Representatives and negotiators from nearly 200 countries have reached a historic agreement to pay reparations to poor countries that are said to have suffered from changing of the climatealthough proponents say more is needed to reduce fossil fuel use.
A deal made at dawn Egyptian Red Sea resort town of Sharm el-Sheikh, has set up a fund for what negotiators call “losses and damages.”
It was a big win for the poorer countries, which have long been demanding money – sometimes seen as “reparations” – because they are often victims of floods, droughts, heat waves, hunger and storms even though they contributed little to the pollution that warms the globe.
While the fund will primarily target the most vulnerable countries, there will be a place for middle-income countries hard hit by climate disasters to receive assistance.
Details of the fun have not yet been specified. This is likely to be the main topic of the climate conference in the United Arab Emirates in 2023. So far, only a few countries have made significant payment commitments.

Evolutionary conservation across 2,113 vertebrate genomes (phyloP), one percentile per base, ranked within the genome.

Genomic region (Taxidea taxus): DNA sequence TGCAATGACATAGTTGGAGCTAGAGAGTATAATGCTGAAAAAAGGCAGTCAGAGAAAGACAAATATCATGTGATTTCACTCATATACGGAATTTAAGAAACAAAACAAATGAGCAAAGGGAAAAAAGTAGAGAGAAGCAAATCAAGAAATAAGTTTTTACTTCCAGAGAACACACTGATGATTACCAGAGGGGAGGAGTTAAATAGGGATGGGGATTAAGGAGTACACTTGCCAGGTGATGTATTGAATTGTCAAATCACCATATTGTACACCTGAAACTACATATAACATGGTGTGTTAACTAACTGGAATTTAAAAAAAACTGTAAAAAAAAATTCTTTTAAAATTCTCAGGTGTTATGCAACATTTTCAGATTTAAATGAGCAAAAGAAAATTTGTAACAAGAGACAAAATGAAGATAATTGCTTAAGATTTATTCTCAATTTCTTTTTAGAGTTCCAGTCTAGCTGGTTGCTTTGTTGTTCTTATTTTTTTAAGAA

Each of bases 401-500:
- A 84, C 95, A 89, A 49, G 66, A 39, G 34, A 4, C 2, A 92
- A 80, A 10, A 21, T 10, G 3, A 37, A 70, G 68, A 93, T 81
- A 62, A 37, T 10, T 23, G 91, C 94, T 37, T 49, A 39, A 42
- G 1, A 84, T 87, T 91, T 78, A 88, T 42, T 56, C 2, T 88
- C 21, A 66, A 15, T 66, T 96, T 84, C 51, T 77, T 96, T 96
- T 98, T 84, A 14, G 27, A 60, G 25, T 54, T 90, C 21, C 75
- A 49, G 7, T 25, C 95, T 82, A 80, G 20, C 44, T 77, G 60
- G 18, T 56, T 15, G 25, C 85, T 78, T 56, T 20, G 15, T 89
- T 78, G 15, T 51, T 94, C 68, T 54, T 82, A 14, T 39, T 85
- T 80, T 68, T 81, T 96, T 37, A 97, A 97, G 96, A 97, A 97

Initially, the fund will rely on contributions from developed countries and other private and public sources such as international financial institutions. While large emerging economies such as China — the world’s second largest economy and largest emitter — should not automatically contribute, this option remains on the negotiating table. This was a key requirement of the European Union and the United States. They argue that China and other major polluters currently classified as developing countries have the financial clout and responsibility to pay their way.
Environmental officials in developing countries hailed Sunday Development as an investment in the future and “a win for our entire world.” Others, especially EU officials, have expressed disappointment that members have not made stronger commitments to reduce fossil fuel use and reduce emissions.
While the new agreement does not increase calls for emission reductions, it retains language that supports the global goal of limiting warming to 2.7 degrees Fahrenheit. Negotiations next year will also see further talks to work out the details of a new indemnity fund, as well as a review of global efforts to meet the goals of the Paris Agreement.
The Associated Press contributed to this report.